Sims can create a menu for any budget. While sometimes he works with couples who want braised grouper with fennel and a tomato and olive oil risotto, chicken parmesan is requested more often. But he says it's the quality of the food that's important, not how big the budget is.

"You can still do chicken Marsala with a nice thyme aromatic rice and a baby green salad with balsamic vinaigrette," Sims says. "It might not be prime rib or ahi tuna, but [guests] still feel like they have a nice menu."

With barn weddings and rustic themes still trending, comfort foods remain menu staples. Short ribs, pulled pork, mashed potatoes and macaroni and cheese tend to replace traditional menu items at outdoor weddings and some indoor weddings, McCoy says.

Comfort food is taking over food stations, too, Susi-Ochoa adds. At Berwick Manor, they offer an American barbeque station with pulled pork sliders and brisket.

"Comfort food fits the theme" of rustic chic, McCoy says, a trend that welcomes Mason jars, organic decor and DIY table toppers.

Johnson says while this theme is still very trendy, couples are starting to add a little more formality to it.

"Rustic chic has been popular, but now it's more of a polished organic-woodland style," she says. Couples are adding elegant touches and bits of glamour to the woodsy theme not only through their food menu, she says, but also through what's being served behind the bar.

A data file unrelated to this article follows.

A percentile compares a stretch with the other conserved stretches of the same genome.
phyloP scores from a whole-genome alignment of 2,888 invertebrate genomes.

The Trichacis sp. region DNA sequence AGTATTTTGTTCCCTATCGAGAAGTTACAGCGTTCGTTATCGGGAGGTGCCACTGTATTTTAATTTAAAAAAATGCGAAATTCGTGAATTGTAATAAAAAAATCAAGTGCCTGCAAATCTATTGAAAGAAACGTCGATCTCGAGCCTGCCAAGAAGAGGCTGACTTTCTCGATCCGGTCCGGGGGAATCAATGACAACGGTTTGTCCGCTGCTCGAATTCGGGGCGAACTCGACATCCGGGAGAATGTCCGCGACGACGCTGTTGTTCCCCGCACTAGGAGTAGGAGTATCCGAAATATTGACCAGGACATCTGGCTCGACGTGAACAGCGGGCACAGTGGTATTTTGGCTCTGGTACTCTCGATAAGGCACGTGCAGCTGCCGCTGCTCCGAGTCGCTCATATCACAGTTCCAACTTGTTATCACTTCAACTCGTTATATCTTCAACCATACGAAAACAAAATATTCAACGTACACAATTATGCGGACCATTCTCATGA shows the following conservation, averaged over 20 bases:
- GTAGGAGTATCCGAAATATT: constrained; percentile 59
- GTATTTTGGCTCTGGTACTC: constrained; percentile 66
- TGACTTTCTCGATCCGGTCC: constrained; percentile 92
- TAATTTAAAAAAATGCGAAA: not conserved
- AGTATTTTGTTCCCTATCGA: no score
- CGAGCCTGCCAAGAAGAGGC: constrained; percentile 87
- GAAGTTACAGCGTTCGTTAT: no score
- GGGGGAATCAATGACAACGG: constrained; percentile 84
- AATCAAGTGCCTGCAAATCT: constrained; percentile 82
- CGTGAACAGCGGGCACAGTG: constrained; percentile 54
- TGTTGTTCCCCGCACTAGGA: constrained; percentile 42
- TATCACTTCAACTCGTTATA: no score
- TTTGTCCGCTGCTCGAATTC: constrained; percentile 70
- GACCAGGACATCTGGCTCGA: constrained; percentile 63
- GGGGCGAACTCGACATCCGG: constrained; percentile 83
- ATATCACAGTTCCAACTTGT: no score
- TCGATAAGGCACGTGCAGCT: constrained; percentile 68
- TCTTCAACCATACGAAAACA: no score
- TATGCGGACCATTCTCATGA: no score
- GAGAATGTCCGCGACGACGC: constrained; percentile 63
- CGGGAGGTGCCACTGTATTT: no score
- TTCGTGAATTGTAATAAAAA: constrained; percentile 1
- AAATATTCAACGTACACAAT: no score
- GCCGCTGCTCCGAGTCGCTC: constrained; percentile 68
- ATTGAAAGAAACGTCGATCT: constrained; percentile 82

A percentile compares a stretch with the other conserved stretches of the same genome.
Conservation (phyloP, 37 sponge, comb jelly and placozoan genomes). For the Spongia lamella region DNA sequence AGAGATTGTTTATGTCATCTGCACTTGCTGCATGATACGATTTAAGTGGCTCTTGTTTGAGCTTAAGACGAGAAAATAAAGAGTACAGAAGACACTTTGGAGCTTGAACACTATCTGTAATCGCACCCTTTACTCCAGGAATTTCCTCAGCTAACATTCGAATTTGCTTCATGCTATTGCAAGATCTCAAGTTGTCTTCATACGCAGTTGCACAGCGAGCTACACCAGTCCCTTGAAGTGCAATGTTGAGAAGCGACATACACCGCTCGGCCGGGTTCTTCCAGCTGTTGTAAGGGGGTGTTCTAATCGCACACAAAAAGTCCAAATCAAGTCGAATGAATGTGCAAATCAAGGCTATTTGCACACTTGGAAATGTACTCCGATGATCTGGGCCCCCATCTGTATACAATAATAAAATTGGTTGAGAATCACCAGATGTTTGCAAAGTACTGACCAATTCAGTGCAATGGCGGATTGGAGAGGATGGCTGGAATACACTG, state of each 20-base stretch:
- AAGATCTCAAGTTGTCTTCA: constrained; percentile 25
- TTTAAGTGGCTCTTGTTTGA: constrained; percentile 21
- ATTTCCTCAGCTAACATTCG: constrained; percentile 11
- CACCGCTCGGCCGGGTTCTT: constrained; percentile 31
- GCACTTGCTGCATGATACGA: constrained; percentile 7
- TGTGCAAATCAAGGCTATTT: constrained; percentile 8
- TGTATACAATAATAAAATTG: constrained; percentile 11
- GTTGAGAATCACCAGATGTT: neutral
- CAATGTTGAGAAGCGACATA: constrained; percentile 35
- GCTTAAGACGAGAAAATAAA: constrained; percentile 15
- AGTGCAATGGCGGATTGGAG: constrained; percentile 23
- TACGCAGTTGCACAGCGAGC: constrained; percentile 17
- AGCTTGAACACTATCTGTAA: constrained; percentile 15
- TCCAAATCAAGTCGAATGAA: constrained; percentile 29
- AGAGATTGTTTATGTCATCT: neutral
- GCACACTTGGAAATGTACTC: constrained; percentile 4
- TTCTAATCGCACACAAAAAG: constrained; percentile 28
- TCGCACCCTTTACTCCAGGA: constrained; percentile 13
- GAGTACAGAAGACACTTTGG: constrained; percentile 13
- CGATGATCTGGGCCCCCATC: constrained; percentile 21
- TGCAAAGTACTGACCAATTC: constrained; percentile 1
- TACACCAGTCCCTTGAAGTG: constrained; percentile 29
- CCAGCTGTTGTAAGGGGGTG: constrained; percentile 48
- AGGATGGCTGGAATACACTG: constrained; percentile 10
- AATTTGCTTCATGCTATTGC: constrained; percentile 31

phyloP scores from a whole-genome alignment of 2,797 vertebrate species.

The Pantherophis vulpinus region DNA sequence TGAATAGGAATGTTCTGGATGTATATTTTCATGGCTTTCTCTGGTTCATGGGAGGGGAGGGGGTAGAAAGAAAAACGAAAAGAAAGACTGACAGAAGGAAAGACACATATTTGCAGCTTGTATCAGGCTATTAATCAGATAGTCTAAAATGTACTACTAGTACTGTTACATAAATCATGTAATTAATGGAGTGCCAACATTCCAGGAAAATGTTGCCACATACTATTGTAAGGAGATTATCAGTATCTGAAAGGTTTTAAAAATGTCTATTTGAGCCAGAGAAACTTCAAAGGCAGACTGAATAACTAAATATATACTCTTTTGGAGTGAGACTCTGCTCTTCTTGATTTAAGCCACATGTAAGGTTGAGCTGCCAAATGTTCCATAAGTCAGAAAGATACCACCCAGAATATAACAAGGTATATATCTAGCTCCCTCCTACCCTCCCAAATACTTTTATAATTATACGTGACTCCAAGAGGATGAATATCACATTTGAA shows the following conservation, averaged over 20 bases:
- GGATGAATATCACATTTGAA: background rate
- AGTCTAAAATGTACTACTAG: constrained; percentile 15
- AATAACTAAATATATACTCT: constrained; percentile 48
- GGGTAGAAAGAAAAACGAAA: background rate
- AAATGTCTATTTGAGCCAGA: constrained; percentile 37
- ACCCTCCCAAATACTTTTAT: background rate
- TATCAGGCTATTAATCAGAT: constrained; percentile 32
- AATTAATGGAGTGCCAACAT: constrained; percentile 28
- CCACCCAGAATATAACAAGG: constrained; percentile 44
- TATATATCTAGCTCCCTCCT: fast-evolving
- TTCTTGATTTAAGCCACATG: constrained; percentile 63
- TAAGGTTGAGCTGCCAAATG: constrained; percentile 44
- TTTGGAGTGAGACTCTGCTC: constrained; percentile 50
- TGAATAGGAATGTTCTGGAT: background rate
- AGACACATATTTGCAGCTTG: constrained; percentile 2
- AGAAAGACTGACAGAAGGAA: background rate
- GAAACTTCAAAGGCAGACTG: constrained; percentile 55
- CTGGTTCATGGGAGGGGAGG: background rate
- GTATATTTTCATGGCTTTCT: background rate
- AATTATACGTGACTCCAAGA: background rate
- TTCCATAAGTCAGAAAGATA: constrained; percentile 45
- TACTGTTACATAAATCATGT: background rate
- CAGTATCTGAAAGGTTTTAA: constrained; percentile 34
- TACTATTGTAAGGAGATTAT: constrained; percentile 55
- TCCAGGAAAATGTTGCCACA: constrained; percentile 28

Boutique wines, craft beers and specialty cocktails are being served with lots of flavor and experimentation.

"Personalized cocktails are a big trend for us," Johnson says. All Cameron Mitchell cocktails are chef-designed and handcrafted with fresh ingredients-no bottled syrups or juices.

Johnson also says couples like to offer craft drinks in non-alcoholic ways-for example, flavored loose-leaf teas, coffee or house-made sodas.

Another trend is the disappearance of the traditional cake, which has been replaced by cupcakes in recent years.

"Cupcakes are still very fun, but that craze is running down a little bit," Johnson says.

Now these towers of flavorful single-serving treats are being edged out by atypical desserts like macaroons, doughnuts and crepes.

"[We're seeing] gourmet and eclectic combinations," she says. "So not just raspberry [macaroons], but peanut butter and jelly or honey-lavender."

The Annens offered guests cupcakes in addition to a wedding cake. They also brought in ice cream, scooped fresh from a Jeni's Splendid Ice Creams cart.

"Everybody loved it," Kaylea says of the variety and the ice-cream surprise. As for their decision to serve from stations rather than from a buffet line: "I think it worked for us, for our venue and for our guests and friends and family. It was right for us."